Phantom tooth syndrome is an orofacial pain disorder that causes lingering pain in the teeth without a clear cause. Clinically, phantom tooth pain is similar in many essential characteristics to phantom limb syndromes experienced by amputees.
Phantom tooth syndrome can cause significant, persistent pain in the teeth that may last for months and even years. The severity of pain can vary and it may occur by itself or is triggered by something, such as hot, cold or a light touch. In many instances, pain starts after a patient has had a dental procedure, such as a root canal or filling. In addition, the tooth may even be extracted and can continue to hurt as if it were still there.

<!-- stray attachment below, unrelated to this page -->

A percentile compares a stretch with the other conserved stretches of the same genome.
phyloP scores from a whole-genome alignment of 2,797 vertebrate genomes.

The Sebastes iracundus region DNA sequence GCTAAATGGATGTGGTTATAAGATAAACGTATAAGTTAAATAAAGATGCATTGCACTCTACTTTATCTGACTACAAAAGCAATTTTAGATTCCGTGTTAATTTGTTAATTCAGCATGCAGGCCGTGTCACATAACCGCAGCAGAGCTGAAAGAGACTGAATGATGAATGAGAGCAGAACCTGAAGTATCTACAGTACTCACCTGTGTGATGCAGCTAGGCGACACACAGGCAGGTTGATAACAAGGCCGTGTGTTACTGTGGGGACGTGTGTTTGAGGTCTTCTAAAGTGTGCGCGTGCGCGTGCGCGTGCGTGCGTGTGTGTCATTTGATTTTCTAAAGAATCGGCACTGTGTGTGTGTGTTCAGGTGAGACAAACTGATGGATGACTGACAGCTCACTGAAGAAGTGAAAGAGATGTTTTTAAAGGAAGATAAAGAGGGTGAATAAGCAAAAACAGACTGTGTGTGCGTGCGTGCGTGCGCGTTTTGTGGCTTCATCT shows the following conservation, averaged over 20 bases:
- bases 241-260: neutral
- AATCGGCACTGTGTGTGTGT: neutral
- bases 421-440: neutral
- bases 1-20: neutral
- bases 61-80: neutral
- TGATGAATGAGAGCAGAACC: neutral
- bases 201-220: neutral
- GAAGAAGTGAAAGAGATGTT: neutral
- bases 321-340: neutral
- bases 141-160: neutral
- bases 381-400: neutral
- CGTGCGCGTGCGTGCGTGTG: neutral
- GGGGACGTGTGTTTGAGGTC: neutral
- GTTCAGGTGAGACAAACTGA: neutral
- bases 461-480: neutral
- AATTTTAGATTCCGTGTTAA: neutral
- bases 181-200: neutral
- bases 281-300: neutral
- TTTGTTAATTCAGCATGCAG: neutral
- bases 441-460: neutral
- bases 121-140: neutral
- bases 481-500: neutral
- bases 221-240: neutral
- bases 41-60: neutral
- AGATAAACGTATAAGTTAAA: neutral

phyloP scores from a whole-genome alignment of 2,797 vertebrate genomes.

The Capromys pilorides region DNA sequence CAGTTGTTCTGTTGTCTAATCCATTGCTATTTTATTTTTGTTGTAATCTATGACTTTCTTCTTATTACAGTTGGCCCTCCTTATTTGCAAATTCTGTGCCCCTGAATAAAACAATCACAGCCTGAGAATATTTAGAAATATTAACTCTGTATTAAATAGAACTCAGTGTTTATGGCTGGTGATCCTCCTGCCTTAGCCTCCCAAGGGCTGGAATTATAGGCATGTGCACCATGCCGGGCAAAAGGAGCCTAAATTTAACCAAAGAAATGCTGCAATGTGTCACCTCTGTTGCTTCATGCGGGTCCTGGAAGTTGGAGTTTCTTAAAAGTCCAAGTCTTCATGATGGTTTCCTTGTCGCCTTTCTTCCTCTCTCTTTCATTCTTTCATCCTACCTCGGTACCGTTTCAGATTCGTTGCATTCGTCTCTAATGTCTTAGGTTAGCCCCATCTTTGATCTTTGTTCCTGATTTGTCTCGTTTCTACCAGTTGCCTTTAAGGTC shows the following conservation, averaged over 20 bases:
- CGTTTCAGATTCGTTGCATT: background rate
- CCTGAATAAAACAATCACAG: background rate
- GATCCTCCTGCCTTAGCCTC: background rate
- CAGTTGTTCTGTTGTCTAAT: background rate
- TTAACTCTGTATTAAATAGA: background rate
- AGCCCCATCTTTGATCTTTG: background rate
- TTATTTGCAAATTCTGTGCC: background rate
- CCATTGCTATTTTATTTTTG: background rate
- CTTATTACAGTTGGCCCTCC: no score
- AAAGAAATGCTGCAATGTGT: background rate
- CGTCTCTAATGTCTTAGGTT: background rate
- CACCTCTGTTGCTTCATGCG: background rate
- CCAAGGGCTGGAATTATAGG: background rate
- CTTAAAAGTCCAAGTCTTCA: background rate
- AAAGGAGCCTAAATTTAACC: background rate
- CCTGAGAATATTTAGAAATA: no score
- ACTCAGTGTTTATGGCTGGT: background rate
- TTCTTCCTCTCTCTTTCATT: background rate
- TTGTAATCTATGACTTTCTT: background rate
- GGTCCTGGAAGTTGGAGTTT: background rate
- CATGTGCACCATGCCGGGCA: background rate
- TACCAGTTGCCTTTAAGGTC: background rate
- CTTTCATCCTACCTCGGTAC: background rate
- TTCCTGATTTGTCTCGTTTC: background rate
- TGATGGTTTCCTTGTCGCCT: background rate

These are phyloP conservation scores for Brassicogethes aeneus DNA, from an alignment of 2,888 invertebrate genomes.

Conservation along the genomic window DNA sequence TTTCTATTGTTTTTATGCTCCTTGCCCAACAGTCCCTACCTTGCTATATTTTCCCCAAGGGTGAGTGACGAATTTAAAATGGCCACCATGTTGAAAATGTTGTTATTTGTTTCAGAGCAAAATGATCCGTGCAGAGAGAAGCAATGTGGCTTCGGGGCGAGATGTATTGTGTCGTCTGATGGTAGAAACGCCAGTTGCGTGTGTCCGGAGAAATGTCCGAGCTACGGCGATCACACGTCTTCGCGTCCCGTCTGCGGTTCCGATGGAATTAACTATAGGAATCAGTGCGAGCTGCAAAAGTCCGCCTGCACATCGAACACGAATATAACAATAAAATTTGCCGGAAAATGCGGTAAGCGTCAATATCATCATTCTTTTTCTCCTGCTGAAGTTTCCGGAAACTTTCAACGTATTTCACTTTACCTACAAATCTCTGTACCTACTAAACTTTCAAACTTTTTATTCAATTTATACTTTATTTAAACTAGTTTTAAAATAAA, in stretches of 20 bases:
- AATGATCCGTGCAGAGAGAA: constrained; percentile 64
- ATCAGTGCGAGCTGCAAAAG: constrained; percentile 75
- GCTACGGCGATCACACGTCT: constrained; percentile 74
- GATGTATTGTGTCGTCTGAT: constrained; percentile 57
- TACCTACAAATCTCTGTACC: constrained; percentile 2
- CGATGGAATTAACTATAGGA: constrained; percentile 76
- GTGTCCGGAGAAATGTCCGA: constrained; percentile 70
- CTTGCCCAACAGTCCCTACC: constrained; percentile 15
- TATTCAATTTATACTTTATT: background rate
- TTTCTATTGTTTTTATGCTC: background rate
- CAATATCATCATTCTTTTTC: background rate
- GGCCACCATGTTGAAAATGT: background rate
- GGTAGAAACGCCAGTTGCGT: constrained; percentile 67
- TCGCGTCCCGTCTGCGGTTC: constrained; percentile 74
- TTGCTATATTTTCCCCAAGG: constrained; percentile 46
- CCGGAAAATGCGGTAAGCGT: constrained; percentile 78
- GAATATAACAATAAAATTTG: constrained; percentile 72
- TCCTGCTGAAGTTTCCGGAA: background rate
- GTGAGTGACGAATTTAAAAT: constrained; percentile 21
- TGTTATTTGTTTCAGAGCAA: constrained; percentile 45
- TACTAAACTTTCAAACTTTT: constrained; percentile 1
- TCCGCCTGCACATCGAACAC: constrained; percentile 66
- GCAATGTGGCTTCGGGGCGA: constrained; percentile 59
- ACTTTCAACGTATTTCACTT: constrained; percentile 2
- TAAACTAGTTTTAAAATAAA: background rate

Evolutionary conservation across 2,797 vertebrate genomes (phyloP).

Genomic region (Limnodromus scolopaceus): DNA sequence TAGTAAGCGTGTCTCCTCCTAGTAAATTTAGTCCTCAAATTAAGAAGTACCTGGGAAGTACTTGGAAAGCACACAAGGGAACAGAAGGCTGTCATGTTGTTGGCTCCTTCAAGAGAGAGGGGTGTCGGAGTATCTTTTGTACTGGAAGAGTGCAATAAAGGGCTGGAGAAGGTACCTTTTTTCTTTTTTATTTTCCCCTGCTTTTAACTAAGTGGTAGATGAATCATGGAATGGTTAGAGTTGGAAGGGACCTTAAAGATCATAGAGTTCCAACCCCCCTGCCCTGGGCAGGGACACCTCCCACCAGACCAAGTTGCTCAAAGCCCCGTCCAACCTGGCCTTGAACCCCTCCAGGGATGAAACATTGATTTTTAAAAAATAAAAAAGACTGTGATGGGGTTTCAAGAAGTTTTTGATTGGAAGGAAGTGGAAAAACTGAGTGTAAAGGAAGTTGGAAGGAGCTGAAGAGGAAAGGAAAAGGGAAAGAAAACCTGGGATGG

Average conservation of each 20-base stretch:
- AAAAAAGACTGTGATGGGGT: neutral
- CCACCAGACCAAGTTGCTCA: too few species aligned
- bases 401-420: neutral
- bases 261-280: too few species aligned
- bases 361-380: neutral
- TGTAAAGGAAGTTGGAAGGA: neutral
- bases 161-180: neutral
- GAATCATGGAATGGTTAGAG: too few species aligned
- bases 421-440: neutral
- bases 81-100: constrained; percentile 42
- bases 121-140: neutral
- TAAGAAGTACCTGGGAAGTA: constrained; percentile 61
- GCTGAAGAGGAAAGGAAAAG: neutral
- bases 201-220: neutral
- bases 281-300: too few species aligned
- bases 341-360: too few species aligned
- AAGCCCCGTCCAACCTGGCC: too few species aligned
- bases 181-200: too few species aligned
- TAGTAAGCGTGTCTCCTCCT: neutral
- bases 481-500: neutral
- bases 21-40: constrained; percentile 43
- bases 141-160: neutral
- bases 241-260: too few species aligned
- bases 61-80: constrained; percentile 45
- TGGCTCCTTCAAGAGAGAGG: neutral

The incidence of phantom tooth pain after extraction may be as high as 3% of cases.
Treatment for phantom tooth pain can be frustrating for patients and dentists. Pain may persist in teeth that have had the nerve removed, or even in areas where a tooth has been extracted. Treatments consist of three routes of drug administration: oral, nerve blocks by injections, and intranasal applications. In an attempt to treat to the pain, many patients undergo additional unnecessary dental procedures.